Sep 28, 2022 - Energy & Environment

Making sense of the Senate permitting collapse

Illustration of legislation being pierced with fountain pens.

Illustration: Aïda Amer/Axios

A mix of politics, policy divides and a ticking clock thwarted legislation to speed permitting for energy projects ranging from fossil fuel pipelines to power transmission to renewables.

Catch up fast: Sen. Joe Manchin (D-W.Va.) on Tuesday threw in the towel for the moment.

  • Democratic leaders stripped his proposal from the bill to continue government funding past Sept. 30 after it became clear the measure lacked votes.

Why it matters: Renewables industry groups called the proposal needed to realize the goals of the climate bill, which invests in a huge buildout of wind, solar and other low-carbon energy.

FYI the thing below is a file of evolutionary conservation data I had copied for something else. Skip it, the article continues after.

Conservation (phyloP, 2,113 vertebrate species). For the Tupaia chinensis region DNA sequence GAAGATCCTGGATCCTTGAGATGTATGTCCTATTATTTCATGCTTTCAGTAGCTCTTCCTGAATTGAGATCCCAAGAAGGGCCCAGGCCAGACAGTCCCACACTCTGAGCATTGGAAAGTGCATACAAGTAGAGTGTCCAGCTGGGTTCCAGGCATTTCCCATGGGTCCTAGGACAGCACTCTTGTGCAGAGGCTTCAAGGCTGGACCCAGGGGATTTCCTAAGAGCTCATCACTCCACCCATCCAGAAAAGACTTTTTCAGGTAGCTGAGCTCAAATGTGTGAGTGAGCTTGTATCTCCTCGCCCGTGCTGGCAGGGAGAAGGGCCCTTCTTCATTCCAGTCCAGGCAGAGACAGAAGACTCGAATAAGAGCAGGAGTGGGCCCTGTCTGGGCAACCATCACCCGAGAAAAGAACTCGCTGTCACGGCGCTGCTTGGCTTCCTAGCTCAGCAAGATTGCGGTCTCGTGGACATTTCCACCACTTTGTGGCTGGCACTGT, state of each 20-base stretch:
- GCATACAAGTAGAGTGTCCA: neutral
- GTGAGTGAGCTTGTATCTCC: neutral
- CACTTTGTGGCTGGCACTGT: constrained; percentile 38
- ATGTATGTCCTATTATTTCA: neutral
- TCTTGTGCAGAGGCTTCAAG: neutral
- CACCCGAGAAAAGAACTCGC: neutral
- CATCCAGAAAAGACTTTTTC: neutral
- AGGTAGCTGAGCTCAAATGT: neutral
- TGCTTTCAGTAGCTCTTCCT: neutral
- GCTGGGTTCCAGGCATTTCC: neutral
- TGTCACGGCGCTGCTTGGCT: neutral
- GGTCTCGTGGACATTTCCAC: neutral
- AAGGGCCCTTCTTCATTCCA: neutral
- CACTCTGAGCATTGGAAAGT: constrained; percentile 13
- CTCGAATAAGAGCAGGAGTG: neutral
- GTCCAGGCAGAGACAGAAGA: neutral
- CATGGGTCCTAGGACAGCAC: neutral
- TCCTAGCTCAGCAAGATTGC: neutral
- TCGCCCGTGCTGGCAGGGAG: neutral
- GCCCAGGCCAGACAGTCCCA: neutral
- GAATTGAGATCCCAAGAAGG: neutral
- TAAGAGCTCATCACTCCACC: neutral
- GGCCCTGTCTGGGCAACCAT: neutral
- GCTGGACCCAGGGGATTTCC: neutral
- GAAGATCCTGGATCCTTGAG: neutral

• But climate activists opposed making it easier to build oil-and-gas infrastructure — and specifically the bill's approval of the Mountain Valley Pipeline gas project. A number of progressive Democrats sided with them.
  • GOP lawmakers also want faster permitting, but some argued was too meager. And Senate Minority Leader Mitch McConnell was in no mood to give Manchin a political win.

The bottom line: Add it together and there just wasn't a viable political coalition.

What we don't know: Whether efforts to revive the plan, which the White House publicly supports, have a political pulse.

  • Manchin — in a statement arguing lawmakers are putting politics before energy security — vowed to keep pushing, as did Senate Majority Leader Chuck Schumer.
  • The White House — in a statement that blamed Republicans but stayed silent on Democratic opposition — also said it would keep seeking a way to move the measure.
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